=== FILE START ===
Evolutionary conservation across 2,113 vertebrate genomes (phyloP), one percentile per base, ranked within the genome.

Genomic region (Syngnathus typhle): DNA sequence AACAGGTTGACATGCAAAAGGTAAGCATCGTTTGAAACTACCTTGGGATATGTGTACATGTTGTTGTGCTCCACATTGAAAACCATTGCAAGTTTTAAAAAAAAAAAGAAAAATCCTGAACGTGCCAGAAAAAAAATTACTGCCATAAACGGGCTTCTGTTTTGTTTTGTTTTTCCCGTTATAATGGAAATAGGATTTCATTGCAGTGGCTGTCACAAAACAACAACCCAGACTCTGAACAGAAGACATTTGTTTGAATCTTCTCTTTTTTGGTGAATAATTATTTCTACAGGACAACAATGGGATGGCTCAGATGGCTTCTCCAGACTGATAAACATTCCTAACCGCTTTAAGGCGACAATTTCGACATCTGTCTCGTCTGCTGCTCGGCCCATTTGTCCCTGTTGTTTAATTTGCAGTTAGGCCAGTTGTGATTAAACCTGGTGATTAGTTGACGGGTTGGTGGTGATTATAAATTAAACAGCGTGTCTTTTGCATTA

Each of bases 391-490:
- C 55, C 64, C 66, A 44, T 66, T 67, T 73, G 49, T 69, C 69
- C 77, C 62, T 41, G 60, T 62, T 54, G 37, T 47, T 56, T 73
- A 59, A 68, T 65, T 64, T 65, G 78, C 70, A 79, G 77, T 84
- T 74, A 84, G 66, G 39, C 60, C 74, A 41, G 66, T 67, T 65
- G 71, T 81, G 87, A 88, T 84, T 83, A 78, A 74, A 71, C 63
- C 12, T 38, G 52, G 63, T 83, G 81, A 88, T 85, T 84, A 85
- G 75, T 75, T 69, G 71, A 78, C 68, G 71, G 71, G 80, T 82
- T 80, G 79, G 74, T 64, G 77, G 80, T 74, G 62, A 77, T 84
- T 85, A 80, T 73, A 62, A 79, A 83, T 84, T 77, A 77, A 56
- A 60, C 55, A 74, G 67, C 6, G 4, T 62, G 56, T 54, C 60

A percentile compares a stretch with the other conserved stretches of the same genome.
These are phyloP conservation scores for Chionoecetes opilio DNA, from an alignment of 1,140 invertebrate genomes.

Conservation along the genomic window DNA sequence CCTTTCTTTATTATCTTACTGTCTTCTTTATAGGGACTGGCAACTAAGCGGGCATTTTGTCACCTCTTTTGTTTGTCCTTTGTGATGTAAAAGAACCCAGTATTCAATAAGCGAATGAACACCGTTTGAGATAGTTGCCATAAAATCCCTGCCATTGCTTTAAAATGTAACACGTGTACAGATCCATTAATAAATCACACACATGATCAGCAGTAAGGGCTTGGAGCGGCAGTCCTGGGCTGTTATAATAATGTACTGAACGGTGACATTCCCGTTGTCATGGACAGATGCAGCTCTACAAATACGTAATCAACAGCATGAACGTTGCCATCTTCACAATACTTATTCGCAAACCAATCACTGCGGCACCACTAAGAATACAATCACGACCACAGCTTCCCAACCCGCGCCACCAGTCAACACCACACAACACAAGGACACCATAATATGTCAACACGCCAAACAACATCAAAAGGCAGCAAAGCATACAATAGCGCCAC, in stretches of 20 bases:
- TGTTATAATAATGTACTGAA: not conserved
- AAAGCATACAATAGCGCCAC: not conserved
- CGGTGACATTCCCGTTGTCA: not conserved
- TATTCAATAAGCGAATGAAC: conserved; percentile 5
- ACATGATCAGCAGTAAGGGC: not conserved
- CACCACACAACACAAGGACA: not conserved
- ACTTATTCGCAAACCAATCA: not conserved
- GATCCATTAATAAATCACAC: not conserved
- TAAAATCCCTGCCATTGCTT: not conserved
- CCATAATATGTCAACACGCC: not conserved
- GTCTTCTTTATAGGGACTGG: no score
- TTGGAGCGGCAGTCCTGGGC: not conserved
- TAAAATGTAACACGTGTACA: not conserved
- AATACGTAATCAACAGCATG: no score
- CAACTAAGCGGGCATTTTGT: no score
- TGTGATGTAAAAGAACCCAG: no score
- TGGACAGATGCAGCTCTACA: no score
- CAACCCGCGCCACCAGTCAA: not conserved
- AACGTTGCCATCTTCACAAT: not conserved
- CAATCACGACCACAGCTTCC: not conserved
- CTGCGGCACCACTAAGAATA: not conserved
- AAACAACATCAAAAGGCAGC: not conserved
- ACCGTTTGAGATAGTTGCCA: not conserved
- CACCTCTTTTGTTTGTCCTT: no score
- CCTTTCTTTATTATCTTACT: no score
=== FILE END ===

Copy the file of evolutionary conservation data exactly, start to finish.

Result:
Evolutionary conservation across 2,113 vertebrate genomes (phyloP), one percentile per base, ranked within the genome.

Genomic region (Syngnathus typhle): DNA sequence AACAGGTTGACATGCAAAAGGTAAGCATCGTTTGAAACTACCTTGGGATATGTGTACATGTTGTTGTGCTCCACATTGAAAACCATTGCAAGTTTTAAAAAAAAAAAGAAAAATCCTGAACGTGCCAGAAAAAAAATTACTGCCATAAACGGGCTTCTGTTTTGTTTTGTTTTTCCCGTTATAATGGAAATAGGATTTCATTGCAGTGGCTGTCACAAAACAACAACCCAGACTCTGAACAGAAGACATTTGTTTGAATCTTCTCTTTTTTGGTGAATAATTATTTCTACAGGACAACAATGGGATGGCTCAGATGGCTTCTCCAGACTGATAAACATTCCTAACCGCTTTAAGGCGACAATTTCGACATCTGTCTCGTCTGCTGCTCGGCCCATTTGTCCCTGTTGTTTAATTTGCAGTTAGGCCAGTTGTGATTAAACCTGGTGATTAGTTGACGGGTTGGTGGTGATTATAAATTAAACAGCGTGTCTTTTGCATTA

Each of bases 391-490:
- C 55, C 64, C 66, A 44, T 66, T 67, T 73, G 49, T 69, C 69
- C 77, C 62, T 41, G 60, T 62, T 54, G 37, T 47, T 56, T 73
- A 59, A 68, T 65, T 64, T 65, G 78, C 70, A 79, G 77, T 84
- T 74, A 84, G 66, G 39, C 60, C 74, A 41, G 66, T 67, T 65
- G 71, T 81, G 87, A 88, T 84, T 83, A 78, A 74, A 71, C 63
- C 12, T 38, G 52, G 63, T 83, G 81, A 88, T 85, T 84, A 85
- G 75, T 75, T 69, G 71, A 78, C 68, G 71, G 71, G 80, T 82
- T 80, G 79, G 74, T 64, G 77, G 80, T 74, G 62, A 77, T 84
- T 85, A 80, T 73, A 62, A 79, A 83, T 84, T 77, A 77, A 56
- A 60, C 55, A 74, G 67, C 6, G 4, T 62, G 56, T 54, C 60

A percentile compares a stretch with the other conserved stretches of the same genome.
These are phyloP conservation scores for Chionoecetes opilio DNA, from an alignment of 1,140 invertebrate genomes.

Conservation along the genomic window DNA sequence CCTTTCTTTATTATCTTACTGTCTTCTTTATAGGGACTGGCAACTAAGCGGGCATTTTGTCACCTCTTTTGTTTGTCCTTTGTGATGTAAAAGAACCCAGTATTCAATAAGCGAATGAACACCGTTTGAGATAGTTGCCATAAAATCCCTGCCATTGCTTTAAAATGTAACACGTGTACAGATCCATTAATAAATCACACACATGATCAGCAGTAAGGGCTTGGAGCGGCAGTCCTGGGCTGTTATAATAATGTACTGAACGGTGACATTCCCGTTGTCATGGACAGATGCAGCTCTACAAATACGTAATCAACAGCATGAACGTTGCCATCTTCACAATACTTATTCGCAAACCAATCACTGCGGCACCACTAAGAATACAATCACGACCACAGCTTCCCAACCCGCGCCACCAGTCAACACCACACAACACAAGGACACCATAATATGTCAACACGCCAAACAACATCAAAAGGCAGCAAAGCATACAATAGCGCCAC, in stretches of 20 bases:
- TGTTATAATAATGTACTGAA: not conserved
- AAAGCATACAATAGCGCCAC: not conserved
- CGGTGACATTCCCGTTGTCA: not conserved
- TATTCAATAAGCGAATGAAC: conserved; percentile 5
- ACATGATCAGCAGTAAGGGC: not conserved
- CACCACACAACACAAGGACA: not conserved
- ACTTATTCGCAAACCAATCA: not conserved
- GATCCATTAATAAATCACAC: not conserved
- TAAAATCCCTGCCATTGCTT: not conserved
- CCATAATATGTCAACACGCC: not conserved
- GTCTTCTTTATAGGGACTGG: no score
- TTGGAGCGGCAGTCCTGGGC: not conserved
- TAAAATGTAACACGTGTACA: not conserved
- AATACGTAATCAACAGCATG: no score
- CAACTAAGCGGGCATTTTGT: no score
- TGTGATGTAAAAGAACCCAG: no score
- TGGACAGATGCAGCTCTACA: no score
- CAACCCGCGCCACCAGTCAA: not conserved
- AACGTTGCCATCTTCACAAT: not conserved
- CAATCACGACCACAGCTTCC: not conserved
- CTGCGGCACCACTAAGAATA: not conserved
- AAACAACATCAAAAGGCAGC: not conserved
- ACCGTTTGAGATAGTTGCCA: not conserved
- CACCTCTTTTGTTTGTCCTT: no score
- CCTTTCTTTATTATCTTACT: no score